Q: What are your thoughts on beauty?
A: This is a tough question. I am the only daughter in my family and as a young girl growing up, my father put a lot of emphasis on my appearance. As an adult looking back now and as a mom I know he did not do it to be harmful and that he was proud of me - but a lot of that commentary really stayed in my brain for a long time. For many years I felt that the value I brought was based on my appearance, and so I worked really hard at looking good. It was not until I was much older and began to get recognized for my achievements in my career that I was able to separate myself from that thought process . I do still work hard at taking care of myself and the truth is that there will always be that young teenage girl inside me remembering those comments, however the difference is that my appearance does not define me. It is just one part of the big puzzle that makes me who I have become .
Q: What are your hopes for the next generation of women? What advice would you give to them?
A: To have courage. To not allow fear to hold you back from following the journey that was meant for you. Leap in, and take a chance - when you do amazing things will happen. I know this to be true because they happened to me!
Q: What would you say to your sixteen year old self?
A: I would tell my 16 year old self that your gonna have a rough journey and you will be tested in many different ways, and just when you think you may not be able to overcome a challenge you have to dig deeper - because you will overcome it. Don’t let fear stop you. It is going to hard and you will want to give up but don’t do it, and most importantly remember to live in the moment.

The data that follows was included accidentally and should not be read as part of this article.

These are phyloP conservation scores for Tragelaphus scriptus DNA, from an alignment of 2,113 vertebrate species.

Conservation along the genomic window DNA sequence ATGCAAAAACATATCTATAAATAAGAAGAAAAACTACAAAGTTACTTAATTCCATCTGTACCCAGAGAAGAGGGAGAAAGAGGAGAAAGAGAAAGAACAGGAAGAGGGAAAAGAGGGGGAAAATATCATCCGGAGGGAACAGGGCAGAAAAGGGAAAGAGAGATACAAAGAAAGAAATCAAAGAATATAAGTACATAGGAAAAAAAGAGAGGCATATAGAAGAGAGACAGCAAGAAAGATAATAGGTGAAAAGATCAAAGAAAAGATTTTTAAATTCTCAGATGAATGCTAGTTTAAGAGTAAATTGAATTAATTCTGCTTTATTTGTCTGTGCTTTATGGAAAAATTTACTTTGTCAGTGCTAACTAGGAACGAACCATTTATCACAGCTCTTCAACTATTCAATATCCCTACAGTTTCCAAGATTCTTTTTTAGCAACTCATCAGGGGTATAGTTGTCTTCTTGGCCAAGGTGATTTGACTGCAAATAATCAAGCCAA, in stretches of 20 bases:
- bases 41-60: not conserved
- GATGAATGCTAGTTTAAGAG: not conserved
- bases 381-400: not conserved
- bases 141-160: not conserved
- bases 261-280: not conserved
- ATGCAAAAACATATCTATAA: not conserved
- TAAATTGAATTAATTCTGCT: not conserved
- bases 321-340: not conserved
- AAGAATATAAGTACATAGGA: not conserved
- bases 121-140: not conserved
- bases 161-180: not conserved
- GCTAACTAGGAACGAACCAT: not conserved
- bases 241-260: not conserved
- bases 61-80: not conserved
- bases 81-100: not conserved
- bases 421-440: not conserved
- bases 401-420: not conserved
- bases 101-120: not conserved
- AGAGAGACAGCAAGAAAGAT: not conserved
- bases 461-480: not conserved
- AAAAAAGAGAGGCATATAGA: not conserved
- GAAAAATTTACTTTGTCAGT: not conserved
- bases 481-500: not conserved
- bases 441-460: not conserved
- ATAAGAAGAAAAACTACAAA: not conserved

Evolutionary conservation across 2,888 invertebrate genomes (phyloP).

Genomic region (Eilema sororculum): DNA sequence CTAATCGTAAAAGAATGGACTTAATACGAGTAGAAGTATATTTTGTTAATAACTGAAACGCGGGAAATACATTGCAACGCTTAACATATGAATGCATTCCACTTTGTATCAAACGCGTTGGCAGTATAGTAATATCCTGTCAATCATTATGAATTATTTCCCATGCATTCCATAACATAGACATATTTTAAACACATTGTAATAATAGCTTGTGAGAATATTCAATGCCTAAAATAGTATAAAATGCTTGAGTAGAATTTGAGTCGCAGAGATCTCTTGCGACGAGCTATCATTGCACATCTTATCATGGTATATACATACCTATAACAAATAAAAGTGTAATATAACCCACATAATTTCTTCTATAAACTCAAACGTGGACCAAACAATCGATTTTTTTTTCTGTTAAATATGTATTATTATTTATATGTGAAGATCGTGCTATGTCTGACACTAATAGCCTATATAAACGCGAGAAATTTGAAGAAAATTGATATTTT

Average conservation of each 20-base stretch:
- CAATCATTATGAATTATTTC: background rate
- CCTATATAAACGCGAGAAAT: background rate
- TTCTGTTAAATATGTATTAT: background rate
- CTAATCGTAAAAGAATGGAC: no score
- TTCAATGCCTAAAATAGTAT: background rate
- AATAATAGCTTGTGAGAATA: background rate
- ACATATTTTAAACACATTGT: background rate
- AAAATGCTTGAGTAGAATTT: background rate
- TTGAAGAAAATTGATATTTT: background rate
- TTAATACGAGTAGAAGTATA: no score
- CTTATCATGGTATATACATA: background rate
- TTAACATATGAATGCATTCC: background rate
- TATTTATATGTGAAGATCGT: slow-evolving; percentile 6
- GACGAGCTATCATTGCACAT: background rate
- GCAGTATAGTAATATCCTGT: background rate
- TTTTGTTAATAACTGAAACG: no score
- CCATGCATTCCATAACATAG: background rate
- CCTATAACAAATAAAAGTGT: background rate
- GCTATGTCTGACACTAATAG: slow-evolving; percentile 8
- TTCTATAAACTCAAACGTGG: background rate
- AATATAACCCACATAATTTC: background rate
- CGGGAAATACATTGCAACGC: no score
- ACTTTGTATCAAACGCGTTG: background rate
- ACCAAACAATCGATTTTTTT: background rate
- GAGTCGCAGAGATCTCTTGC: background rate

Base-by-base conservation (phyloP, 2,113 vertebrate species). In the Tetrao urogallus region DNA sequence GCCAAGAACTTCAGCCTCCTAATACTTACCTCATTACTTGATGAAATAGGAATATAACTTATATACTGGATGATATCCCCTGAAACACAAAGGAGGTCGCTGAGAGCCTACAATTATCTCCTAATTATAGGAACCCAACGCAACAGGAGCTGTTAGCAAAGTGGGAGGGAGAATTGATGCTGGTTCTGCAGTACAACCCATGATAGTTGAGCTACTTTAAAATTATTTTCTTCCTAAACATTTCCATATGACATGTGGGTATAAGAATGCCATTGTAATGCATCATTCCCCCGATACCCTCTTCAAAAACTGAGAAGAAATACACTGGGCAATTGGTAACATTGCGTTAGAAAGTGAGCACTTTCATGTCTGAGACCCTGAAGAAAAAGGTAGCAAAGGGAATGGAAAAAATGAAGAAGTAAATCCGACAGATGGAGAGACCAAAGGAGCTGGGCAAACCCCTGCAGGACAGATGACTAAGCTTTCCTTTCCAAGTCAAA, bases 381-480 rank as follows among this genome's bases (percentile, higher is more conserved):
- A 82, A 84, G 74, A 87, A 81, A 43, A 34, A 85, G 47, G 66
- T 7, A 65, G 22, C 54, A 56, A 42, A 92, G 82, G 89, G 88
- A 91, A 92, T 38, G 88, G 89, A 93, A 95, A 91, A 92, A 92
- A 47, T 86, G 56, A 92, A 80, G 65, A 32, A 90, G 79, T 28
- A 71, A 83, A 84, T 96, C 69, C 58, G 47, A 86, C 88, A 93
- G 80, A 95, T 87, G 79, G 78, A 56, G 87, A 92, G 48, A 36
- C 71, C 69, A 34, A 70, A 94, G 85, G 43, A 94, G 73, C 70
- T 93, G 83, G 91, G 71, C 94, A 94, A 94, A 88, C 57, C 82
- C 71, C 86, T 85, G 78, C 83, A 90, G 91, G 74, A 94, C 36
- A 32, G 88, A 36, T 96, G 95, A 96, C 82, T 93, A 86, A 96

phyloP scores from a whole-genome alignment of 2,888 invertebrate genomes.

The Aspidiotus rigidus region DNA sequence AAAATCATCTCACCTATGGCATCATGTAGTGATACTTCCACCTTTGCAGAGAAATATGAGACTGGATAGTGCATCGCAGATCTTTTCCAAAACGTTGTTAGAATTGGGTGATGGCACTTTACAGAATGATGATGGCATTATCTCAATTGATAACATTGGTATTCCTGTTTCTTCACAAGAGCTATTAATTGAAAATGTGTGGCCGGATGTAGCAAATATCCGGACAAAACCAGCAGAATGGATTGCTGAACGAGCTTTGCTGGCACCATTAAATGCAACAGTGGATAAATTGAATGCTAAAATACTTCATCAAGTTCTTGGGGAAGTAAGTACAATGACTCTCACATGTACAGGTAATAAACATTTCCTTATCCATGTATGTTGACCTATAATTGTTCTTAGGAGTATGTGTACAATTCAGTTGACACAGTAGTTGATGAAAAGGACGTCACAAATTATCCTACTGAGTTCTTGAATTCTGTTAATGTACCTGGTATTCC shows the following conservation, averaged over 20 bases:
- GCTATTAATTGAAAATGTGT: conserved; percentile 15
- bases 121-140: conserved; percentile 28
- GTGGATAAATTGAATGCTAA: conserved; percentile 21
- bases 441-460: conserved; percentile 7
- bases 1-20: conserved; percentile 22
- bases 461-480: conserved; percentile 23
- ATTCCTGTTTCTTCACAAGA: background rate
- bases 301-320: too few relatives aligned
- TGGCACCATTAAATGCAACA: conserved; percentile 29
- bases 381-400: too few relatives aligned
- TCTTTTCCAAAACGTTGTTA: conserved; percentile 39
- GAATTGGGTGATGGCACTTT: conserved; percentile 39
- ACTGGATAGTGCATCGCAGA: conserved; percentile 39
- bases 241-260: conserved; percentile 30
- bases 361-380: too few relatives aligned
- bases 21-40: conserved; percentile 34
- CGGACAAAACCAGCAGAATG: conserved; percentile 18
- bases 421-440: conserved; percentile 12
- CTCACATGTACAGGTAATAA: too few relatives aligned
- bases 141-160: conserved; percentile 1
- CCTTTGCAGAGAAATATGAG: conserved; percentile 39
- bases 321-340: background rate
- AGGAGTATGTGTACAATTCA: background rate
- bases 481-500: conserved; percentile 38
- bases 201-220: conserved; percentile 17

Q: What empowering message would you like to share with young women today?
A: Be prepared for every opportunity that comes your way and go for it. It was brought to you for a reason and you never know where it will take you.
Q: What's the biggest hurdle you've overcome career-wise as a woman?
A: If I am being transparent it would be appearance. Unfortunately we still live in a society that judges you very quickly on how you look and so I have had to show both men and women that I deserve to be where I am.
Q: What's the most empowering experience you've had as a woman?
A: My most empowering experience has been speaking at the Angelo del Toro Hispanic youth leadership program in Albany. I was able to share with this amazing group of future leaders the importance of melanoma education. Being of Hispanic descent I always felt that I was "safe" - that melanoma would not occur in me, but it did and I'm lucky to be alive. Having these future leaders resonate with my journey and understand that they should advocate for their own health was so important to me. Cancers from melanoma have increased over the last 30 years and it all starts with education. When you are aware then you are prepared! One person dies every hour of every day from melanoma and Hispanics and African Americans typically get staged higher when diagnosed because they have missed the signs. I am absolutely moved to action to continue to help educate and continue to spread the message of awareness. Don't forget- it all starts with a skin check!
Q: When do you feel the most beautiful?
A: I feel the most beautiful on a Saturday morning with a great cup of Spanish coffee and reading the newspaper .
Q: What do you love about being a woman?
A: I love the possibilities that are still out there for women to make an impact in our community and in the lives of others.